brier_score_loss(y_true, y_prob, *, sample_weight=None, pos_label=None)¶
Compute the Brier score.
The smaller the Brier score, the better, hence the naming with “loss”. Across all items in a set N predictions, the Brier score measures the mean squared difference between (1) the predicted probability assigned to the possible outcomes for item i, and (2) the actual outcome. Therefore, the lower the Brier score is for a set of predictions, the better the predictions are calibrated. Note that the Brier score always takes on a value between zero and one, since this is the largest possible difference between a predicted probability (which must be between zero and one) and the actual outcome (which can take on values of only 0 and 1). The Brier loss is composed of refinement loss and calibration loss. The Brier score is appropriate for binary and categorical outcomes that can be structured as true or false, but is inappropriate for ordinal variables which can take on three or more values (this is because the Brier score assumes that all possible outcomes are equivalently “distant” from one another). Which label is considered to be the positive label is controlled via the parameter pos_label, which defaults to 1. Read more in the User Guide.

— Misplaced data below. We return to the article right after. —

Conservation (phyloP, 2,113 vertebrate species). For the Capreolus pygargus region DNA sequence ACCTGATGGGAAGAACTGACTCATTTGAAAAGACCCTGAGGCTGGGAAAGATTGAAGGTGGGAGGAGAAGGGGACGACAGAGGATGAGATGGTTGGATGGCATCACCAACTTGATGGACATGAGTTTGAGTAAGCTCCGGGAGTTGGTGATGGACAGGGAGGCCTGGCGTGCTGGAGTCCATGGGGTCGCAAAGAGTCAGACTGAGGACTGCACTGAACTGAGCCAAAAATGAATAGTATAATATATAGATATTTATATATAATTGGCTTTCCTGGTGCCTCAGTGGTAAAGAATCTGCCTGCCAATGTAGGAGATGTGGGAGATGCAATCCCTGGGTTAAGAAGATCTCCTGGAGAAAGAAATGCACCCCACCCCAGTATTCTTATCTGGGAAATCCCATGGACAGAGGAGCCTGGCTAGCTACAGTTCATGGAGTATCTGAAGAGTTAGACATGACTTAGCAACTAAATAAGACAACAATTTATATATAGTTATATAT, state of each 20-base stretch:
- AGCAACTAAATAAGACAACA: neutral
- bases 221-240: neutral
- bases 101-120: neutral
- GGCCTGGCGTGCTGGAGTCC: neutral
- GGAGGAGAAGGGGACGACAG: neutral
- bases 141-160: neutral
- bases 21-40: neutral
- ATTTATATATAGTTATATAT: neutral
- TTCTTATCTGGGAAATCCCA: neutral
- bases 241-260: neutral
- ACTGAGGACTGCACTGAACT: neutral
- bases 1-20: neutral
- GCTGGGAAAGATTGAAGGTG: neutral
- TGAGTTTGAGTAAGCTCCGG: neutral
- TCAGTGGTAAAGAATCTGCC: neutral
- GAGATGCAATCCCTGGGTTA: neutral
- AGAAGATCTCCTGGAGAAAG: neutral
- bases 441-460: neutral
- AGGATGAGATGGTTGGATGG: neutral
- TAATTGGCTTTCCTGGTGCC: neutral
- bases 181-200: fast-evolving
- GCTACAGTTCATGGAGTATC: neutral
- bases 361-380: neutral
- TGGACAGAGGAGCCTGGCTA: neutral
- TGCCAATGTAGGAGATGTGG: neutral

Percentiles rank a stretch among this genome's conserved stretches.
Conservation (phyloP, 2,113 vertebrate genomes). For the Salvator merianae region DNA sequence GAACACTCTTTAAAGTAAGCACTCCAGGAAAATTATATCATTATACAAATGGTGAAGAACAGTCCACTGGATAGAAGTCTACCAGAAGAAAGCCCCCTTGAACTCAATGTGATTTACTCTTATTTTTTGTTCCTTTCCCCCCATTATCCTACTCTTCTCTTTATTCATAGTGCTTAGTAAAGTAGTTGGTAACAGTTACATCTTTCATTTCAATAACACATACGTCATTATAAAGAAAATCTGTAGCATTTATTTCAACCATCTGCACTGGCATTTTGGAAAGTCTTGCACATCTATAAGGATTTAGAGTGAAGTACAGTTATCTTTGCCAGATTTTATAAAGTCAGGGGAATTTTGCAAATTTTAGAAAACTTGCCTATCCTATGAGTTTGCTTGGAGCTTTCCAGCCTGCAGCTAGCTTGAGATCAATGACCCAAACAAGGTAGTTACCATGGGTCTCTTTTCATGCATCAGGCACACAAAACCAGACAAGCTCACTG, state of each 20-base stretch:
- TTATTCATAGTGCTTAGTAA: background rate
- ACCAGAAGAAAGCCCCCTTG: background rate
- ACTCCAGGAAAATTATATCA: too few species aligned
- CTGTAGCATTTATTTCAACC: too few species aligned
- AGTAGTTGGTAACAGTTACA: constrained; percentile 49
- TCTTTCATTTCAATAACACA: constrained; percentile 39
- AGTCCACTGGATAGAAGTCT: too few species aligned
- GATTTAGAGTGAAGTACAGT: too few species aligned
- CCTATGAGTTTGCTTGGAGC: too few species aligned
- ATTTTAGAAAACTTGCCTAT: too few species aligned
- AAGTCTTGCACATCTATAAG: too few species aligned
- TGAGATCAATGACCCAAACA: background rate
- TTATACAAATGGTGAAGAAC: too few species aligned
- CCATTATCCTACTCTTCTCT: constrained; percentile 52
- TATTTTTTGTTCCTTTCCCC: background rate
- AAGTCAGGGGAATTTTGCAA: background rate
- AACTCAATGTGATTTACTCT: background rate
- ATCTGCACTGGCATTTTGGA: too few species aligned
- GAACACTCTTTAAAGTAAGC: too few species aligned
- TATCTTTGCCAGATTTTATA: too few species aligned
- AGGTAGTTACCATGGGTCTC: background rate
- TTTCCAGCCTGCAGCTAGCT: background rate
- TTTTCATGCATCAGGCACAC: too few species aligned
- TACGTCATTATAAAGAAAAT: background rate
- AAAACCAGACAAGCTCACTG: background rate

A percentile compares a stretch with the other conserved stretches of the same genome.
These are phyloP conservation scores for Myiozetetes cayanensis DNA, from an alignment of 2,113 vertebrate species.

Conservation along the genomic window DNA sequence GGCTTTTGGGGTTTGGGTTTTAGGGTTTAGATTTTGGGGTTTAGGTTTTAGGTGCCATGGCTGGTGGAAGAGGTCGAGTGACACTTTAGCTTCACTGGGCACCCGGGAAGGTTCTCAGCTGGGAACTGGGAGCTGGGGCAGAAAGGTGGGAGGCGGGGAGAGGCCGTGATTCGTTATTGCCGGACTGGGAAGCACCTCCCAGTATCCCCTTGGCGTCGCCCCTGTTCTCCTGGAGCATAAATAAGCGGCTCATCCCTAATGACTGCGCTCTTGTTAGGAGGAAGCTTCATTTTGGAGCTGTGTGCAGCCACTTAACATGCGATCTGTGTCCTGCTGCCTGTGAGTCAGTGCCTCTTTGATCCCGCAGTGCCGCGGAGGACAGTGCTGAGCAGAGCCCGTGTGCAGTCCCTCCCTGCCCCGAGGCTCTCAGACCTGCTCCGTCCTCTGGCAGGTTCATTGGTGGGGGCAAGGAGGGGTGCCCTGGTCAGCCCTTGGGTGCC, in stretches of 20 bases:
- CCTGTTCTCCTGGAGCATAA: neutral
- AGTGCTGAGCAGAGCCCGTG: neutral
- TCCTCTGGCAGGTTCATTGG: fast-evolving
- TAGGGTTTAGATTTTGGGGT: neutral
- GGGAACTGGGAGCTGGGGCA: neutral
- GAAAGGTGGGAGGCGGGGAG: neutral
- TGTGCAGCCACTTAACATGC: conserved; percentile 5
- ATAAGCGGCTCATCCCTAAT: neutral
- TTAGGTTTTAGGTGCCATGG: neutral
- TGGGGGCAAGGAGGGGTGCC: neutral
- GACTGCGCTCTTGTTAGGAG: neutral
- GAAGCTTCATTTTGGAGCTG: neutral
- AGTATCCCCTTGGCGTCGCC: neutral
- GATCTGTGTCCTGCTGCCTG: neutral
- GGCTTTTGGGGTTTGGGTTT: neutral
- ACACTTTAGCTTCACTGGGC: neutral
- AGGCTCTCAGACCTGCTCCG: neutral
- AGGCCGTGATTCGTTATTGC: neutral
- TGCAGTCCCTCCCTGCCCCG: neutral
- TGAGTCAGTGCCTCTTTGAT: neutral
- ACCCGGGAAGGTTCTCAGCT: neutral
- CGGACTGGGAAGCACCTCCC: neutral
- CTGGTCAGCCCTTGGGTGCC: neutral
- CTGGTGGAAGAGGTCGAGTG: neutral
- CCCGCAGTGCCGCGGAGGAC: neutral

- y_truearray, shape (n_samples,)
- y_probarray, shape (n_samples,)
Probabilities of the positive class.
- sample_weightarray-like of shape (n_samples,), default=None
- pos_labelint or str, default=None
Label of the positive class. Defaults to the greater label unless y_true is all 0 or all -1 in which case pos_label defaults to 1.
>>> import numpy as np >>> from sklearn.metrics import brier_score_loss >>> y_true = np.array([0, 1, 1, 0]) >>> y_true_categorical = np.array(["spam", "ham", "ham", "spam"]) >>> y_prob = np.array([0.1, 0.9, 0.8, 0.3]) >>> brier_score_loss(y_true, y_prob) 0.037... >>> brier_score_loss(y_true, 1-y_prob, pos_label=0) 0.037... >>> brier_score_loss(y_true_categorical, y_prob, pos_label="ham") 0.037... >>> brier_score_loss(y_true, np.array(y_prob) > 0.5) 0.0